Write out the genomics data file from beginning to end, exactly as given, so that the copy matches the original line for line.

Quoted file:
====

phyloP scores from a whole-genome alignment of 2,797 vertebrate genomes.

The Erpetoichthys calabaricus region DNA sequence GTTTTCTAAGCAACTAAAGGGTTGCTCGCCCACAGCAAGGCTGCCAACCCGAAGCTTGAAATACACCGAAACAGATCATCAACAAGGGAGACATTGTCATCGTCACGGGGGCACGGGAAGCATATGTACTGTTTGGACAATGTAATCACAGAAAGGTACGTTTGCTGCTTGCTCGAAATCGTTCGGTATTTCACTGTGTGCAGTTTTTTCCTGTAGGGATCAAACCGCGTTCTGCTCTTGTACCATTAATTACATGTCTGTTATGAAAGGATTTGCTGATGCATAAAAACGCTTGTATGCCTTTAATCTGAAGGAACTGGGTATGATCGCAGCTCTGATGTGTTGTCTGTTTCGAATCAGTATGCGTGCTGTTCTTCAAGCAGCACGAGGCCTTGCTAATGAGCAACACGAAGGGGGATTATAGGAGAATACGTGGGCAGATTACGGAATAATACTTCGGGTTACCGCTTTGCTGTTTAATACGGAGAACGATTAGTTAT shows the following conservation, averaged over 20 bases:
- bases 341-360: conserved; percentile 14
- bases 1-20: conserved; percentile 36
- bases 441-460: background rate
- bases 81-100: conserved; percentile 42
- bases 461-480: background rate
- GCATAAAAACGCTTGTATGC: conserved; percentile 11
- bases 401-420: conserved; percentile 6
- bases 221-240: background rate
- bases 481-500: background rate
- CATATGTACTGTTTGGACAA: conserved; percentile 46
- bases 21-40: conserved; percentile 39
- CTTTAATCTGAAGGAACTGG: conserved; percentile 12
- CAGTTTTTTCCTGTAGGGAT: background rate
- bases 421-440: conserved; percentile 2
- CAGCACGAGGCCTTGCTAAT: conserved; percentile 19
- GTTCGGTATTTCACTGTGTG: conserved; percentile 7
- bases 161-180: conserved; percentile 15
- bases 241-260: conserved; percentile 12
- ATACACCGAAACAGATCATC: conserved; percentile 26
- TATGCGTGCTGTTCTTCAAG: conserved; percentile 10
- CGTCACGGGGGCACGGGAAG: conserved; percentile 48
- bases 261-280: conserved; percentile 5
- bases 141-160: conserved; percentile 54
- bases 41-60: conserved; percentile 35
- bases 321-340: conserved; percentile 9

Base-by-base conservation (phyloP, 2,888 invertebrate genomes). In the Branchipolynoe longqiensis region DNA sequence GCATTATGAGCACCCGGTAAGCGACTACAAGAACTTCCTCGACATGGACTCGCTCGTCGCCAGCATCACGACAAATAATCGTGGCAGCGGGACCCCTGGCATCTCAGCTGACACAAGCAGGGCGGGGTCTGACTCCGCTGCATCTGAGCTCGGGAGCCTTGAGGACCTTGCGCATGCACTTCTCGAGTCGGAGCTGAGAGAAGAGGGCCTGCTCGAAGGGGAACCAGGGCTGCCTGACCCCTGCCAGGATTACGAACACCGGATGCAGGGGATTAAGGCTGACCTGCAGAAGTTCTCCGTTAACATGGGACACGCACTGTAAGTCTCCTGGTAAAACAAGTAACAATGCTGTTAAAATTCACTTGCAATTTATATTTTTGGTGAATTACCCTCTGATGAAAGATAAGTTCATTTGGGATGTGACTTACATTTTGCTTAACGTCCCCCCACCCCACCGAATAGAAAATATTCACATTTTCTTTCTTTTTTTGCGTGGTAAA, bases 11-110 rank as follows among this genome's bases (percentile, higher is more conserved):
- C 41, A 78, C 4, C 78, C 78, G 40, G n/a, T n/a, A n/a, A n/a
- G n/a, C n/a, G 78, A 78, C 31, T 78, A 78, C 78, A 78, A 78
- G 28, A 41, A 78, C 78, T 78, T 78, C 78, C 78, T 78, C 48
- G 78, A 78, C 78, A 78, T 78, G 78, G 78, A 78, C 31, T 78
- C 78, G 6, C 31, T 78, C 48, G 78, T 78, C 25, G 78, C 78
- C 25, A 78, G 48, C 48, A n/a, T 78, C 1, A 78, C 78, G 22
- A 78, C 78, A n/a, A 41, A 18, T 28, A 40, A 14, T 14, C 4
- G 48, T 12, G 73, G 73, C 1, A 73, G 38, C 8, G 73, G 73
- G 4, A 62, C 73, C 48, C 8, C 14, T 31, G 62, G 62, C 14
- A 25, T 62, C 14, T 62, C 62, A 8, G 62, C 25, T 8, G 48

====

phyloP scores from a whole-genome alignment of 2,797 vertebrate genomes.

The Erpetoichthys calabaricus region DNA sequence GTTTTCTAAGCAACTAAAGGGTTGCTCGCCCACAGCAAGGCTGCCAACCCGAAGCTTGAAATACACCGAAACAGATCATCAACAAGGGAGACATTGTCATCGTCACGGGGGCACGGGAAGCATATGTACTGTTTGGACAATGTAATCACAGAAAGGTACGTTTGCTGCTTGCTCGAAATCGTTCGGTATTTCACTGTGTGCAGTTTTTTCCTGTAGGGATCAAACCGCGTTCTGCTCTTGTACCATTAATTACATGTCTGTTATGAAAGGATTTGCTGATGCATAAAAACGCTTGTATGCCTTTAATCTGAAGGAACTGGGTATGATCGCAGCTCTGATGTGTTGTCTGTTTCGAATCAGTATGCGTGCTGTTCTTCAAGCAGCACGAGGCCTTGCTAATGAGCAACACGAAGGGGGATTATAGGAGAATACGTGGGCAGATTACGGAATAATACTTCGGGTTACCGCTTTGCTGTTTAATACGGAGAACGATTAGTTAT shows the following conservation, averaged over 20 bases:
- bases 341-360: conserved; percentile 14
- bases 1-20: conserved; percentile 36
- bases 441-460: background rate
- bases 81-100: conserved; percentile 42
- bases 461-480: background rate
- GCATAAAAACGCTTGTATGC: conserved; percentile 11
- bases 401-420: conserved; percentile 6
- bases 221-240: background rate
- bases 481-500: background rate
- CATATGTACTGTTTGGACAA: conserved; percentile 46
- bases 21-40: conserved; percentile 39
- CTTTAATCTGAAGGAACTGG: conserved; percentile 12
- CAGTTTTTTCCTGTAGGGAT: background rate
- bases 421-440: conserved; percentile 2
- CAGCACGAGGCCTTGCTAAT: conserved; percentile 19
- GTTCGGTATTTCACTGTGTG: conserved; percentile 7
- bases 161-180: conserved; percentile 15
- bases 241-260: conserved; percentile 12
- ATACACCGAAACAGATCATC: conserved; percentile 26
- TATGCGTGCTGTTCTTCAAG: conserved; percentile 10
- CGTCACGGGGGCACGGGAAG: conserved; percentile 48
- bases 261-280: conserved; percentile 5
- bases 141-160: conserved; percentile 54
- bases 41-60: conserved; percentile 35
- bases 321-340: conserved; percentile 9

Base-by-base conservation (phyloP, 2,888 invertebrate genomes). In the Branchipolynoe longqiensis region DNA sequence GCATTATGAGCACCCGGTAAGCGACTACAAGAACTTCCTCGACATGGACTCGCTCGTCGCCAGCATCACGACAAATAATCGTGGCAGCGGGACCCCTGGCATCTCAGCTGACACAAGCAGGGCGGGGTCTGACTCCGCTGCATCTGAGCTCGGGAGCCTTGAGGACCTTGCGCATGCACTTCTCGAGTCGGAGCTGAGAGAAGAGGGCCTGCTCGAAGGGGAACCAGGGCTGCCTGACCCCTGCCAGGATTACGAACACCGGATGCAGGGGATTAAGGCTGACCTGCAGAAGTTCTCCGTTAACATGGGACACGCACTGTAAGTCTCCTGGTAAAACAAGTAACAATGCTGTTAAAATTCACTTGCAATTTATATTTTTGGTGAATTACCCTCTGATGAAAGATAAGTTCATTTGGGATGTGACTTACATTTTGCTTAACGTCCCCCCACCCCACCGAATAGAAAATATTCACATTTTCTTTCTTTTTTTGCGTGGTAAA, bases 11-110 rank as follows among this genome's bases (percentile, higher is more conserved):
- C 41, A 78, C 4, C 78, C 78, G 40, G n/a, T n/a, A n/a, A n/a
- G n/a, C n/a, G 78, A 78, C 31, T 78, A 78, C 78, A 78, A 78
- G 28, A 41, A 78, C 78, T 78, T 78, C 78, C 78, T 78, C 48
- G 78, A 78, C 78, A 78, T 78, G 78, G 78, A 78, C 31, T 78
- C 78, G 6, C 31, T 78, C 48, G 78, T 78, C 25, G 78, C 78
- C 25, A 78, G 48, C 48, A n/a, T 78, C 1, A 78, C 78, G 22
- A 78, C 78, A n/a, A 41, A 18, T 28, A 40, A 14, T 14, C 4
- G 48, T 12, G 73, G 73, C 1, A 73, G 38, C 8, G 73, G 73
- G 4, A 62, C 73, C 48, C 8, C 14, T 31, G 62, G 62, C 14
- A 25, T 62, C 14, T 62, C 62, A 8, G 62, C 25, T 8, G 48